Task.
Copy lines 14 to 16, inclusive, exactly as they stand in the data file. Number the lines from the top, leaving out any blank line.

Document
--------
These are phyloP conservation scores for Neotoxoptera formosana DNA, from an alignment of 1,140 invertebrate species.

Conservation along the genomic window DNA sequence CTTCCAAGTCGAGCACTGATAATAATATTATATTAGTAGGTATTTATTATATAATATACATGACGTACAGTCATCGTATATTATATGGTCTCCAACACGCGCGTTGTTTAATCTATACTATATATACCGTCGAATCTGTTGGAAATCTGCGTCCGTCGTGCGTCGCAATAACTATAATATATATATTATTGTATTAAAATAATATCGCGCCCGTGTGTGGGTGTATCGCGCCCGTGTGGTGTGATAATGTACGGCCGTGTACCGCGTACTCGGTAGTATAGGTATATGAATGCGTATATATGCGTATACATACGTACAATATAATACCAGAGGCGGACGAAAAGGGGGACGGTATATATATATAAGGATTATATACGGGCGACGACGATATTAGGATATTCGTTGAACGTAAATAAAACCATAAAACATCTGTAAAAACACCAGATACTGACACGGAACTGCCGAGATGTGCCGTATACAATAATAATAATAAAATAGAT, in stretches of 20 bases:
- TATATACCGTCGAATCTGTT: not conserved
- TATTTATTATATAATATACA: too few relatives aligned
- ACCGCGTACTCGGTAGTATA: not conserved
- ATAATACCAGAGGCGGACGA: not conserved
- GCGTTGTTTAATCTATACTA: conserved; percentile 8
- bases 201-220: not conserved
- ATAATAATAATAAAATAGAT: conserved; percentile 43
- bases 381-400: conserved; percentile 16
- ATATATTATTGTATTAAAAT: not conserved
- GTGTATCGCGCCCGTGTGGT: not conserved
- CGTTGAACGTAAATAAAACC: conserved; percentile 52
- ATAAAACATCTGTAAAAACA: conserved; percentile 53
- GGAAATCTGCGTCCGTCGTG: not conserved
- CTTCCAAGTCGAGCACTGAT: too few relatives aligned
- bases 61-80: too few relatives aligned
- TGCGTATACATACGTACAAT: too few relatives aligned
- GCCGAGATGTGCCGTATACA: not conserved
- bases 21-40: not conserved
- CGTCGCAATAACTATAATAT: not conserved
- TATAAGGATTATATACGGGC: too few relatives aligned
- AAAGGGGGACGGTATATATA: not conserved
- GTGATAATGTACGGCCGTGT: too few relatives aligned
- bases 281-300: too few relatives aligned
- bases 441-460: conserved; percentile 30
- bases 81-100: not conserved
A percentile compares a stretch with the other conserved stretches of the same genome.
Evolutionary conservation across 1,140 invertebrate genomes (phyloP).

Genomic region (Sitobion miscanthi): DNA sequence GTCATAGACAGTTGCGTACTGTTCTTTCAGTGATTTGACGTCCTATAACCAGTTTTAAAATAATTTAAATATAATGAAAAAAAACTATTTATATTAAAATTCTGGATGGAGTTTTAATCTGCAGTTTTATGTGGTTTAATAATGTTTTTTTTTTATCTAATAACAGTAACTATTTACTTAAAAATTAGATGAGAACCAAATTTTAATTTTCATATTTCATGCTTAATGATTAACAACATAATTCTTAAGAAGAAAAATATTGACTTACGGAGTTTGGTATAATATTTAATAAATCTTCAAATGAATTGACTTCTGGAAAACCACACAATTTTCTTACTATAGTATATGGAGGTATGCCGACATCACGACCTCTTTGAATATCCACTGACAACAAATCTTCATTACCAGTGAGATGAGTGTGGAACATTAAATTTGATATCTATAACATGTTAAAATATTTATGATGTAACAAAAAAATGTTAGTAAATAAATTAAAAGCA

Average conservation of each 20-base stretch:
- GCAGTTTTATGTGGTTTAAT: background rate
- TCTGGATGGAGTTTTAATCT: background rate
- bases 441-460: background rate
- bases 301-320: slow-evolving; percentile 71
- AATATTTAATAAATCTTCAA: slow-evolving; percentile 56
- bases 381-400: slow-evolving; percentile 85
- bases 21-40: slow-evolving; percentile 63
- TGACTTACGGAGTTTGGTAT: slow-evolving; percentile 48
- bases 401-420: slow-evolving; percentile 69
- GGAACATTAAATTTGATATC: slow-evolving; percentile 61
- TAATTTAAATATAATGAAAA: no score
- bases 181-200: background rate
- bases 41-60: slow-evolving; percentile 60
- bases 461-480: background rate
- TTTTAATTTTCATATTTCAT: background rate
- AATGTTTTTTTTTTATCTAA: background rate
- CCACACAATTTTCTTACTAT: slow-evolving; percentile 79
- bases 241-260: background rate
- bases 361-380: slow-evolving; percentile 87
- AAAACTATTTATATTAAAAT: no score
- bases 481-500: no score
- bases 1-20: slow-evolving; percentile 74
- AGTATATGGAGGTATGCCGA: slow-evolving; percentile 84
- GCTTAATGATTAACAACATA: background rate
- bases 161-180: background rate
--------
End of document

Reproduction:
- ATAAAACATCTGTAAAAACA: conserved; percentile 53
- GGAAATCTGCGTCCGTCGTG: not conserved
- CTTCCAAGTCGAGCACTGAT: too few relatives aligned